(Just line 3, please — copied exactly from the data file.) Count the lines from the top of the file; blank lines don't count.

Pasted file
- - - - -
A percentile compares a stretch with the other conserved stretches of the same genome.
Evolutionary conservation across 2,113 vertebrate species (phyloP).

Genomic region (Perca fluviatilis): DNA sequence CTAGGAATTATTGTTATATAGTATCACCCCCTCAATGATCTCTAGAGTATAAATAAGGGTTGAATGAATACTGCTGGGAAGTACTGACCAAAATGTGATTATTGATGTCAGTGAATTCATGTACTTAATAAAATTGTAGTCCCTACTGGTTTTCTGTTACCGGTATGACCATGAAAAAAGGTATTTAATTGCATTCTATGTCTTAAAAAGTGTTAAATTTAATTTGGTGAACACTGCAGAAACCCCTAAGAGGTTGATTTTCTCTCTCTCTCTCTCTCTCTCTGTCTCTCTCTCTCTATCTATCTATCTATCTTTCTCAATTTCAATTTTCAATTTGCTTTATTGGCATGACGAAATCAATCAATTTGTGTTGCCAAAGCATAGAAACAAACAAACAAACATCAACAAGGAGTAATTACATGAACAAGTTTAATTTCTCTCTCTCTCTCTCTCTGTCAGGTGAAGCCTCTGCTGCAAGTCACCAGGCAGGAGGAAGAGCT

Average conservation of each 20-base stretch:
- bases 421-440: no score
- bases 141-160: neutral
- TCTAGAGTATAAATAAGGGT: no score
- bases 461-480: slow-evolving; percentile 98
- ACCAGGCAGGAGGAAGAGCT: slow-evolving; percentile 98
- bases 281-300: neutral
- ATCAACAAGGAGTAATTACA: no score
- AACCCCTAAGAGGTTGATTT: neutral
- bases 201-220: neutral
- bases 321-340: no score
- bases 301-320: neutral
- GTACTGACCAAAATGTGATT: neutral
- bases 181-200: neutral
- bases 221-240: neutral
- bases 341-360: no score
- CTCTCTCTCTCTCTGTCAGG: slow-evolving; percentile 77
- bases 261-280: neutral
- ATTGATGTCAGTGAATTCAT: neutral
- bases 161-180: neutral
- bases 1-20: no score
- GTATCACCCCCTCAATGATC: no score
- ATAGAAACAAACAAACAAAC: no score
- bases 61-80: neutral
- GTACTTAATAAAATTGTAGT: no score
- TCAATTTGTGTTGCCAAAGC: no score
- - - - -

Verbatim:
Genomic region (Perca fluviatilis): DNA sequence CTAGGAATTATTGTTATATAGTATCACCCCCTCAATGATCTCTAGAGTATAAATAAGGGTTGAATGAATACTGCTGGGAAGTACTGACCAAAATGTGATTATTGATGTCAGTGAATTCATGTACTTAATAAAATTGTAGTCCCTACTGGTTTTCTGTTACCGGTATGACCATGAAAAAAGGTATTTAATTGCATTCTATGTCTTAAAAAGTGTTAAATTTAATTTGGTGAACACTGCAGAAACCCCTAAGAGGTTGATTTTCTCTCTCTCTCTCTCTCTCTCTGTCTCTCTCTCTCTATCTATCTATCTATCTTTCTCAATTTCAATTTTCAATTTGCTTTATTGGCATGACGAAATCAATCAATTTGTGTTGCCAAAGCATAGAAACAAACAAACAAACATCAACAAGGAGTAATTACATGAACAAGTTTAATTTCTCTCTCTCTCTCTCTCTGTCAGGTGAAGCCTCTGCTGCAAGTCACCAGGCAGGAGGAAGAGCT